There have been many reports of drones being shot at by people who believe they are being spied on. An article in Slate by Faine Greenwood explains why shooting at drones is both misguided and dangerous.
The first reason is that shooting at drones endangers everyone in the vicinity. There is a chance that the drone, if damaged, may collide with someone on the ground. There is also a chance that stray or falling ammunition may hit somebody.
The second reason is that it is very unlikely that the drone represents a danger to privacy. Typically, drones are used to photograph or explore local scenery or events rather than to peep through people's windows or into their backyards.
Both points are well taken. If people feel that a drone is invading their privacy, then a call to the police would be a better response than taking potshots.
These issues exemplify the fact that drones are a new thing and that they work in a way that makes people feel vulnerable. Until now, walls and fences have typically enabled people to attain the privacy they would like on their own property. However, the way that drones work negates these familiar responses. Frustrated, some resort to extreme measures.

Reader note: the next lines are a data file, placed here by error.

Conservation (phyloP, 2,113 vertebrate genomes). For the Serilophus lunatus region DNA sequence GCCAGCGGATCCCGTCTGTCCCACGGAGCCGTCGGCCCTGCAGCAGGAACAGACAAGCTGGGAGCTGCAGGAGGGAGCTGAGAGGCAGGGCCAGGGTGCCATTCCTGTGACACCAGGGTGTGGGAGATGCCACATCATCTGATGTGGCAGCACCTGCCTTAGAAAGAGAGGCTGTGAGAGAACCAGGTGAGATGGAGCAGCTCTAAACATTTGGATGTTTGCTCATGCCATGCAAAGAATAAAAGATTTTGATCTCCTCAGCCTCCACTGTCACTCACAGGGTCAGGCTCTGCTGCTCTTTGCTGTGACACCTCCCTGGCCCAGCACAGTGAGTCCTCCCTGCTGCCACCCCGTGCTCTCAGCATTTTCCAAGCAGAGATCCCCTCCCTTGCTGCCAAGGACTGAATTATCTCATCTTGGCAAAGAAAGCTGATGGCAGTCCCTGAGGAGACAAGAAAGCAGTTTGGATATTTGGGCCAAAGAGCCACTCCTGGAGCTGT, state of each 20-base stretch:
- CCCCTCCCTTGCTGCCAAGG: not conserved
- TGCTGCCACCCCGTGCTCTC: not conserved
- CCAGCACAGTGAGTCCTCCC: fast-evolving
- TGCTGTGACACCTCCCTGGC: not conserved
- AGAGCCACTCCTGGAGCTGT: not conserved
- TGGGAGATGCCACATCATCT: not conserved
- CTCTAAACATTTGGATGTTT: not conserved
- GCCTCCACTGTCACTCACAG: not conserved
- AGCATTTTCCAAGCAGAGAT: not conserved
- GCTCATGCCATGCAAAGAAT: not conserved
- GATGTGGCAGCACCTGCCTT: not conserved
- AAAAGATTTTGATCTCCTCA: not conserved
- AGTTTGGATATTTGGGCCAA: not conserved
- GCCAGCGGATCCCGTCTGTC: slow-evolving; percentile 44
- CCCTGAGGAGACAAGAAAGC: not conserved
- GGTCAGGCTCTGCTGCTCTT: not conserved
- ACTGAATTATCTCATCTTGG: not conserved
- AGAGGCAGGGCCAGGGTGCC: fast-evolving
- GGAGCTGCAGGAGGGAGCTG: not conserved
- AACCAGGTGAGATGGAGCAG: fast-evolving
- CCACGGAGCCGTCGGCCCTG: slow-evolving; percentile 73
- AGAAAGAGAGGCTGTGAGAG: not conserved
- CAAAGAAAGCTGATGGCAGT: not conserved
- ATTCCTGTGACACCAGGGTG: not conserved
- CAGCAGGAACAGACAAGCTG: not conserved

More experience with drones should help. If people's worst fears are not realized, then they will become more accepting of innocuous drone behavior. If drone pilots take care to obey whatever laws develop to balance their privileges with those of others, then people will feel more comfortable with the social contract between them.
In the meantime, some drone etiquette may help. Knocking on people's doors to let them know about a planned drone photography session should ease fears, and create goodwill, for example. Then, alarmed onlookers would be less likely to resort to vigilante justice.